“Are you abdicating?” asked Delfin. “There has been no mention of a successor.”

“No,” said the Prince. “I shall not abdicate. I am unable to do that. There is old magic that prevents me from doing that. As for a successors, I name no heirs as of yet.”

“How about the Lady Clarissa,” asked General Ramosa. “She has more than once claimed having your blood through a different ancient line.”

The Prince chuckled. “That may be; only time can tell. The Princely Line is infused with anito blood. My ancestors and even my forefathers lived to be two hundred years old; the first Juan lived to his three hundred and ninth year. And none of them died old men, mind you. I, myself, am already one hundred and thirty eight years old. Should Clarissa show the same resilience against the withering of time, then she is justified of her claims. But she is but fifteen years old with unknown ancestry.

“This I shall say regarding Clarissa, I shall adopt her as my daughter seeing as she has no parents and clearly a victim of politicking of the old lords. She shall be under the protection of my name and shall be given the highest of courtesies.”

“This is all well and good,” said Kahel, breaking his silence. “But what do you plan for your succession? You may be of anito blood but compared to me your lifespan is but a gloomy afternoon. We may have agreed to your fancy contracts but I cannot maintain the stars and the weathers forever. Surely the good General cannot keep waiting for the heir forever. And I believe our Aswang friend, Delfin, would agree that time is our common enemy regardless of how beautifully we dance around him.”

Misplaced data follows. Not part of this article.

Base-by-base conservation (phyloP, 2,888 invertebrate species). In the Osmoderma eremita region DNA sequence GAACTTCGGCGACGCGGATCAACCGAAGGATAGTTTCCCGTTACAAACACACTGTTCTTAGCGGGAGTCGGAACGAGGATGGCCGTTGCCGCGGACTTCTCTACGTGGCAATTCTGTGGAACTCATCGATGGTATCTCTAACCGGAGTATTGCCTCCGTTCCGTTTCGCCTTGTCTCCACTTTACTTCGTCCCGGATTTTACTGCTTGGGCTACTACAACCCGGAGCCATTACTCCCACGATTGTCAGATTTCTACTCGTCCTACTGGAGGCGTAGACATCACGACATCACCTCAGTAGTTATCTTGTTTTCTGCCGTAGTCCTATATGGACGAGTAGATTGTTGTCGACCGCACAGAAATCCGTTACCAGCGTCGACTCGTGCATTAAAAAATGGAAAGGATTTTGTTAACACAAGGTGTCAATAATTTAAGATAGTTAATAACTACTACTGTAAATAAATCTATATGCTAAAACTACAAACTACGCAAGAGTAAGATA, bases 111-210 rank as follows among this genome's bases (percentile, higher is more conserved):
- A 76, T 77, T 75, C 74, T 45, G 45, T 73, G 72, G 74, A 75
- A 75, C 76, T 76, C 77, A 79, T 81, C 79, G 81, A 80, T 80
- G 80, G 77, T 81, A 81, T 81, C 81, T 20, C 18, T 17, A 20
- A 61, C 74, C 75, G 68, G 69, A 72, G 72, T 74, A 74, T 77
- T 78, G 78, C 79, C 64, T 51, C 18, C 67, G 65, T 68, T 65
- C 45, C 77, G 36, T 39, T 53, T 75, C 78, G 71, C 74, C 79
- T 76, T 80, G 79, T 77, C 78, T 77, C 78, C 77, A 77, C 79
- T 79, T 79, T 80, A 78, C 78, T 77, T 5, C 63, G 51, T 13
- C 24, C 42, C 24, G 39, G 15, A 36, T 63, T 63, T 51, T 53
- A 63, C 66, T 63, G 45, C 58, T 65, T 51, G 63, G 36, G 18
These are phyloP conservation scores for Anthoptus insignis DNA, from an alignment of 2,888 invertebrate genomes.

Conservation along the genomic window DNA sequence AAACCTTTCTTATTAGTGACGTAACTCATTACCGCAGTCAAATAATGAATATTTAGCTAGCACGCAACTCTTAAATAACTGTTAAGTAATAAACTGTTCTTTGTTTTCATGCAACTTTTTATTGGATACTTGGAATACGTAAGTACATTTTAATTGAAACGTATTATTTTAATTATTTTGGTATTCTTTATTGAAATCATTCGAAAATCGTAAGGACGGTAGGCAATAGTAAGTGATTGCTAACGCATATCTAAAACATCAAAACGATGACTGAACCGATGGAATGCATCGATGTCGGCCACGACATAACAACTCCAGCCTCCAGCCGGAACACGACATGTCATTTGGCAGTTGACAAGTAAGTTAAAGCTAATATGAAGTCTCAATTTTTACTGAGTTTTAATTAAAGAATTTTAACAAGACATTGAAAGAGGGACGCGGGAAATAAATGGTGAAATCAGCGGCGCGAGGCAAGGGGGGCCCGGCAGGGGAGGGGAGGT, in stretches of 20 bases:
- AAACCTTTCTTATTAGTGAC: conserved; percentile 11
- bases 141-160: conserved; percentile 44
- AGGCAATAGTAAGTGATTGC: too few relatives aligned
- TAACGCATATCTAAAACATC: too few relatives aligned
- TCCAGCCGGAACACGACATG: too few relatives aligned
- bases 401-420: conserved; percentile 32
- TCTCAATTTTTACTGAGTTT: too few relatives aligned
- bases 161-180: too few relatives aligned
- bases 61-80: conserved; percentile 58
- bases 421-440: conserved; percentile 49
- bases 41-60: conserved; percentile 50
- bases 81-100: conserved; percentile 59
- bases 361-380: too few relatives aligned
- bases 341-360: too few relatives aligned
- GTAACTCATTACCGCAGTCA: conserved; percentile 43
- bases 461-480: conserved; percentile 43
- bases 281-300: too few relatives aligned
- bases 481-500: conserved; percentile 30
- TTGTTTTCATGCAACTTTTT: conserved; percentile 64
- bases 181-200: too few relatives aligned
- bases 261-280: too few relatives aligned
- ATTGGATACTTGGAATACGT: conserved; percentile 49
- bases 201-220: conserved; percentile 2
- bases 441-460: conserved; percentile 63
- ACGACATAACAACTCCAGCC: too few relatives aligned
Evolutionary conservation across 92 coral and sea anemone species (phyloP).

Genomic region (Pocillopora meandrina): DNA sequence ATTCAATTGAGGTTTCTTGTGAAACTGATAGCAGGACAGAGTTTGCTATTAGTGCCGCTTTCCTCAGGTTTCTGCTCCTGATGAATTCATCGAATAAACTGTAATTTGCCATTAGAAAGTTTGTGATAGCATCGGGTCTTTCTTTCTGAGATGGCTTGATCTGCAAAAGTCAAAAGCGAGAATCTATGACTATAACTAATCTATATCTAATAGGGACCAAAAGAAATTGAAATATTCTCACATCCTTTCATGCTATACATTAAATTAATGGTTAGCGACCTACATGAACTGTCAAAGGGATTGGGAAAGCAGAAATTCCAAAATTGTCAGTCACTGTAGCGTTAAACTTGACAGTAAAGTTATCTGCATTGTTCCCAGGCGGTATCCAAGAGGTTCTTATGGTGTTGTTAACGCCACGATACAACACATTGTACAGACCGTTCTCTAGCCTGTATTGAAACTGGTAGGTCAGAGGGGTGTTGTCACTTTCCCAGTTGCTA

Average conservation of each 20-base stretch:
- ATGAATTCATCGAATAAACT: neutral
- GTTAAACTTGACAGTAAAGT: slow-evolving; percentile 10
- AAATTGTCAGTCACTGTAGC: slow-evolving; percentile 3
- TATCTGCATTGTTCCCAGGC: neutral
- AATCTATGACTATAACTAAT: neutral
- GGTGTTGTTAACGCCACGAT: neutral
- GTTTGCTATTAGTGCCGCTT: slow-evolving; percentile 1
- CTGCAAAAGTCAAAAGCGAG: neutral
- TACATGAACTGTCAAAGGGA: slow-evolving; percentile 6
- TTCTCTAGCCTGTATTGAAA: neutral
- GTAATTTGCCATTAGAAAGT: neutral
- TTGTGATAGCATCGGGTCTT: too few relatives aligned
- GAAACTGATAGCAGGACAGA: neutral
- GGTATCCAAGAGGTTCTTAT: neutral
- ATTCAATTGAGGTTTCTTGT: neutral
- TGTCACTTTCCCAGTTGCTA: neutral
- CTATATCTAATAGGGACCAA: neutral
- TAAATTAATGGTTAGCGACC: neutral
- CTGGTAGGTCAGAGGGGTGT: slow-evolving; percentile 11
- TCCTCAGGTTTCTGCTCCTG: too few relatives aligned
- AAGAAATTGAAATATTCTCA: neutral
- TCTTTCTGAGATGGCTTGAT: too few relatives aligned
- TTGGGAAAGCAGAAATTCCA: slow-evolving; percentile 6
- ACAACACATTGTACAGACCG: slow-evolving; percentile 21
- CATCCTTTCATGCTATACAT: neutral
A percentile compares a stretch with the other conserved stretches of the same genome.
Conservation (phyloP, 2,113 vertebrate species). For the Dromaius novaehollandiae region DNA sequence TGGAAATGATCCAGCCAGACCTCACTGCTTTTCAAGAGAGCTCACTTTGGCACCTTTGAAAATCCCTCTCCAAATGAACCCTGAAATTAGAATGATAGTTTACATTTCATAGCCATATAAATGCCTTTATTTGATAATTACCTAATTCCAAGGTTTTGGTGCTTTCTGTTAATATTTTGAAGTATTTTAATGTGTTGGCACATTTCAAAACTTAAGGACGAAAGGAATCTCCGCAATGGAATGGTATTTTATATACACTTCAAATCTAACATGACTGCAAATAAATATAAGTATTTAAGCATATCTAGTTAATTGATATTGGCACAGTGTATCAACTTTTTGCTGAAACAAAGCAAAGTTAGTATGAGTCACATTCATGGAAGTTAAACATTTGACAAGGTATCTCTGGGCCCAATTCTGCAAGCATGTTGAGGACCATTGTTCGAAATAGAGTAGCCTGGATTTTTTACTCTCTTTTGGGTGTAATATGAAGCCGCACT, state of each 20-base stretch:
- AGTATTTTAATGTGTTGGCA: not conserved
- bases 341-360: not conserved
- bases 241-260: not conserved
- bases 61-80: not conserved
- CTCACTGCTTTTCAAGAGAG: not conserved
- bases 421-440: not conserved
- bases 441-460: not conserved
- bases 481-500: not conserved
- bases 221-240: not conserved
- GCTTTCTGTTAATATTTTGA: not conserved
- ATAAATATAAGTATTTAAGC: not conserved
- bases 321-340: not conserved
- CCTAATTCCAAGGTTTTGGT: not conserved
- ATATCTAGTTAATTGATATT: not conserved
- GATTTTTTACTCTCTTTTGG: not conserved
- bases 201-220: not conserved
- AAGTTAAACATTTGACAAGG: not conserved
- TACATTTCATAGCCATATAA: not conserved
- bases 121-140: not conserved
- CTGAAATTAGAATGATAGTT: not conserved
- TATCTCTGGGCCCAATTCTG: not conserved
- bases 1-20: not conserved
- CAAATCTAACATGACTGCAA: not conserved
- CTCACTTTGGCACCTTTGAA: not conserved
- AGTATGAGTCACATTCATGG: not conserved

“An heir will seal the succession and the fate of Avallias,” said the General. “Grandeza, I believe it is time…”

The General cut himself short. The issue of the Princely succession has become a taboo topic in the land. After the massacre of the Princess and their four younger children by darker elements, the Prince has remained a bachelor all his life.

“I think it is time we address this issue,” said Kahel. “Instead of leaving the kingdom, you need to stay and settle. Marry. Have children. In my reckoning, you are young, Jose. Instead of adopting Clarissa, why not marry her?”

The Prince was silent.

“Clarissa shall be my daughter,” answered the Prince. “The lack of heir shall be my concern, not yours. I shall deal with this when the time comes. What’s important right now is if you shall take on the tasks I leave behind while I’m away?”

The three friends looked at each other, waiting for the other to speak. I could feel the Prince’s gaze turn cold as he surveyed each and every one of his friends.

It was the General who first spoke. “We are yours to command, Grandeza.”

“Good,” said the Prince. “Sign the contract and do as you’re bid.”

* * *

The sun was scorching as we stepped in the front steps of the Babaylan Temple. The Prince has asked me to walk with him as he visits the Old Babaylan. I was told that the temple used to be a small hut with only one Babaylan to tend to the village. Today, the temple was a huge building of enormous scale made of thick white marble walls. It’s interesting to think that the once warm image of a cozy hut became this formidable tower of cold stone.

“When was the last time you prayed to the anitos,” asked the Prince. “It’s been a while since I last spoke with my forebears.”

“I endeavor to pray at least once to them,” I answered.

“One prayer to all of them,” asked the Prince. “You realize we have fifteen of them to pray to. Do you still have time to write?”

Before I could answer, the great door to the Babaylan’s chambers swung open. A beautiful Alabay in green robes ushered us in on wooden chairs. The room had huge windows that framed the city outside. In the middle of the room was a patch of land where a huge mango tree flourished. The roof had a round hole allowing for the scorching heat to penetrate in. Around the room were grey curtains, I assumed they were poorly made beddings for the Babaylan.